Our Brewery

Below is a picture of the Mt. Lehman Brewery brewhouse. Though more rustic than a commercial brewery, it has all the same major components. The number labels indicate the main components of the brewhouse. An advantage of the simplicity of our system (aside from price) is that it is easily understood. To briefly describe the system. Water flows from “2” into “3” where it filters through barley, turning into sugar water which is boiled with hops in “4”, then fermented in “5”. The flow of water through the system is completely powered by gravity (no pumps because they are expensive and break down and I don’t want to deal with that).


1: Barley Grinder
Here the barley is crushed, exposing the starchy/sugary inside. This allows water to strain the sugar out of the barley for beer.

(Left: Barley waiting to go through the grinder. Right: Barley after it has been ground; the light coloured dust is starch and sugar from the barley.)

2: Hot Water Tank
This stores hot water (around 75 to 80 Celsius) to mix into the mash-tun for the ‘mash-in’ and ‘sparge’ (discussed below).

3: Mash Tun

Here the crushed barley from the barley grinder and the hot water from the hot water tank are combined. The barley and water are mixed to together creating a porridge called the ‘mash’. The mash sits for about one hour at a temperature between 65-70 Celsius. This process allows the enzymes in the barley to convert the starch into sugar, which can later been fermented into beer.

(Left: Empty mash-tun with a false bottom that allows water to pass through, but stops the grain from getting into the brew kettle. Right: Mashing-in the barley and hot water.)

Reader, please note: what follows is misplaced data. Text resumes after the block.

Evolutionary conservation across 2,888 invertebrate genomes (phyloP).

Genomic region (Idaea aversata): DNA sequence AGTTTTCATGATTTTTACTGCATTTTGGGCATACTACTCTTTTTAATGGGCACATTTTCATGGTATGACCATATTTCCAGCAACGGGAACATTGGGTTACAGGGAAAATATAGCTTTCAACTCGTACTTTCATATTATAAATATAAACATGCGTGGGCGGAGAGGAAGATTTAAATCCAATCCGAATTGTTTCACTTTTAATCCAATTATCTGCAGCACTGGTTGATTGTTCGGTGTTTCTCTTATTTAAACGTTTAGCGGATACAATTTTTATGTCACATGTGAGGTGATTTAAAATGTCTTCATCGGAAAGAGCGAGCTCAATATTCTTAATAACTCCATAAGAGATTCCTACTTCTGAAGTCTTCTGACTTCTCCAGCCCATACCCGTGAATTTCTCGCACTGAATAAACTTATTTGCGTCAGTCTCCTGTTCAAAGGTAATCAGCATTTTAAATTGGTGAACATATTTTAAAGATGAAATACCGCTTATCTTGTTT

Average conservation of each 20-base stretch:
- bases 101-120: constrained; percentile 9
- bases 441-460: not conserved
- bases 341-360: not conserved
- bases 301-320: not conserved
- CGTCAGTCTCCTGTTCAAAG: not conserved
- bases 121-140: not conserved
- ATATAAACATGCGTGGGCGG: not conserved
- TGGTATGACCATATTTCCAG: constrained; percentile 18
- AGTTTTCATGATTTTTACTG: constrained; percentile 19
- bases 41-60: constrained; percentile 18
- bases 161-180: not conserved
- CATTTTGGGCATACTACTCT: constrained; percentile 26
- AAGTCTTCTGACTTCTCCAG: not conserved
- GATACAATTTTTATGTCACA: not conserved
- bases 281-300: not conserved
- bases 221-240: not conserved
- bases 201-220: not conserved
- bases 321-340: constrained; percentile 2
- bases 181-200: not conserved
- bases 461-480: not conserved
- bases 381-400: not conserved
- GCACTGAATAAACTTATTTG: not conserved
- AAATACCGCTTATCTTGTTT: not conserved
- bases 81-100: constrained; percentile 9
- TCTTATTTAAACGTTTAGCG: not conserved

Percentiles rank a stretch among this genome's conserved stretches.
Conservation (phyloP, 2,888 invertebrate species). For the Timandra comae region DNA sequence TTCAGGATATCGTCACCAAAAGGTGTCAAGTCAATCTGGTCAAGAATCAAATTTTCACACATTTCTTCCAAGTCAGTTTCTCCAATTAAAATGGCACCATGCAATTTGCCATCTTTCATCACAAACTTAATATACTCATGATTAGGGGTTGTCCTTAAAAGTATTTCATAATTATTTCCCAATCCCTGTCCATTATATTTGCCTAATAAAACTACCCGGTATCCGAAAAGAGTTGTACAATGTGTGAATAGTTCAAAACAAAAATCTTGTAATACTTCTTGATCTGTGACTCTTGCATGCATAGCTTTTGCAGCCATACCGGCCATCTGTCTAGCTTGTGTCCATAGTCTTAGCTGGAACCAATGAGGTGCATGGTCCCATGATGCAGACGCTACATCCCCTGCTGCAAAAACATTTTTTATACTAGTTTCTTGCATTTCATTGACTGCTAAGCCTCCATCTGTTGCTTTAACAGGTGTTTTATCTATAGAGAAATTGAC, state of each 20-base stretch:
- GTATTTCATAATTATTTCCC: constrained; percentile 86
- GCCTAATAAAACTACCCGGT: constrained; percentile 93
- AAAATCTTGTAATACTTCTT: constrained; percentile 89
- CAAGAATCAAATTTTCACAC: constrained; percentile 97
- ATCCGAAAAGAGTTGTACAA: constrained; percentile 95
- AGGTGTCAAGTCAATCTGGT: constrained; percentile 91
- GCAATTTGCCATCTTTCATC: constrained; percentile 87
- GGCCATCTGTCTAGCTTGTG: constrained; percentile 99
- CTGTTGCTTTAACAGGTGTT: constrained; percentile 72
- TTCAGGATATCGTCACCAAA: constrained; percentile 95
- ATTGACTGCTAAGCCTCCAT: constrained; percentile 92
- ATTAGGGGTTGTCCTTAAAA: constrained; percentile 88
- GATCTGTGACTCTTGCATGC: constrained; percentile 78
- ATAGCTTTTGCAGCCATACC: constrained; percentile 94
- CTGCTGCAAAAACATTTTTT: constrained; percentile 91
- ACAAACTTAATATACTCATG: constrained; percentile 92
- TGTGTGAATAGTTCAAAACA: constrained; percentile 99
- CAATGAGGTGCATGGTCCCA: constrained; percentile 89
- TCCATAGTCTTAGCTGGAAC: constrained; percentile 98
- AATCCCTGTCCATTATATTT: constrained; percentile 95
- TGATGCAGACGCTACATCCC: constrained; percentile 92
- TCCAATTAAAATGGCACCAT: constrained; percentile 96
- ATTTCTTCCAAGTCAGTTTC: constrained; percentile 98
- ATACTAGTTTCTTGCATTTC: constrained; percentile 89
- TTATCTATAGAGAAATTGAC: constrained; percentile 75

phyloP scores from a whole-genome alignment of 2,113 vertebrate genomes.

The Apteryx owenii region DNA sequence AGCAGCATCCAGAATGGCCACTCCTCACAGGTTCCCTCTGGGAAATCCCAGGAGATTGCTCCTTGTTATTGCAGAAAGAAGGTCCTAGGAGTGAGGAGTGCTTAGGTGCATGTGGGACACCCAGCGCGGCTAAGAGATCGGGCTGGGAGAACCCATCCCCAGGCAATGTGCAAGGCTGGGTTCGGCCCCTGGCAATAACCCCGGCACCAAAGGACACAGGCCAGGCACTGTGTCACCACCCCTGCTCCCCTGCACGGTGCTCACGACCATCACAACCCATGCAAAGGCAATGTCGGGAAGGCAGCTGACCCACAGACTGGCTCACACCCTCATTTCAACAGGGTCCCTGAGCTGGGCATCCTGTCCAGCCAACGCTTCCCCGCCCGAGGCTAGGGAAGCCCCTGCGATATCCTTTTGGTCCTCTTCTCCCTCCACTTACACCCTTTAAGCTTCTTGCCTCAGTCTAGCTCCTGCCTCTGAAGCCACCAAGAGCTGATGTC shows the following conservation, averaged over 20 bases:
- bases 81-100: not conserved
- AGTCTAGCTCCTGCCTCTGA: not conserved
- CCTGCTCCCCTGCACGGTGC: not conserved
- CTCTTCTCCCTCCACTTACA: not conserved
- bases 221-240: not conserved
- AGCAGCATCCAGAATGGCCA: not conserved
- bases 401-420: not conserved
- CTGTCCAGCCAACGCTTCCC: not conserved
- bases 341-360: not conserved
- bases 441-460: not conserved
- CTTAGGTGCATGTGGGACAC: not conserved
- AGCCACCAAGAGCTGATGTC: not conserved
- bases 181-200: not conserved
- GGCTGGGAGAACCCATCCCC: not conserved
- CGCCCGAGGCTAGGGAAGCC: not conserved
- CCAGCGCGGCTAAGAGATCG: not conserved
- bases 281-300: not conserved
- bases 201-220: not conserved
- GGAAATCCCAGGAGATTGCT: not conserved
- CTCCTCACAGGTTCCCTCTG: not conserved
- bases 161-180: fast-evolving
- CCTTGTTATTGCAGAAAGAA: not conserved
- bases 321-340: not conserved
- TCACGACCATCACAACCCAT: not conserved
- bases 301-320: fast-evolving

After an hour, the mash has converted most of the starch into sugar. Now the sugar must be removed. Water from the hot water tank is added to the mash tun, and the valve on the bottom of the mash tun is opened to allow the water from the mash to flow into the brew kettle (4). This process is called sparging. It is similar to making coffee. As the hot water from the hot water tank strains through the barley, it strains the sugar out of the barley.

(Left: Water from the hot water tank is sprinkled into the mash tun. Right: The sugary barley water strains out of the mash tun into the brew kettle; notice the change in colour of the water.)

4: Brew Kettle
Here the sugary barley water (wort) collects from the mash tun during the sparging process. After enough wort has been collected, the wort is brought to a boil. It is boiled for 60 minutes. During the boil, hops are added to balance out the sweetness of the malt, and contribute hop flavours, aromas, and bitterness.

(Left: The wort is brought to a boil, resulting in a lot of foam known as ‘hot break’. Right: The boil is reduced to a simmer and the hops are added.)

5: Fermentation Tank
After the wort has boiled for 60 minutes, it is cooled and added to the fermentation tank. The yeast is added, and proceeds to ferment the beer for 3-4 weeks. The yeast turns the sugar in the wort into alcohol and carbon dioxide.

fermenter(Two types of fermentation tanks: a plastic bucket on the left and a glass carboy on the right.)

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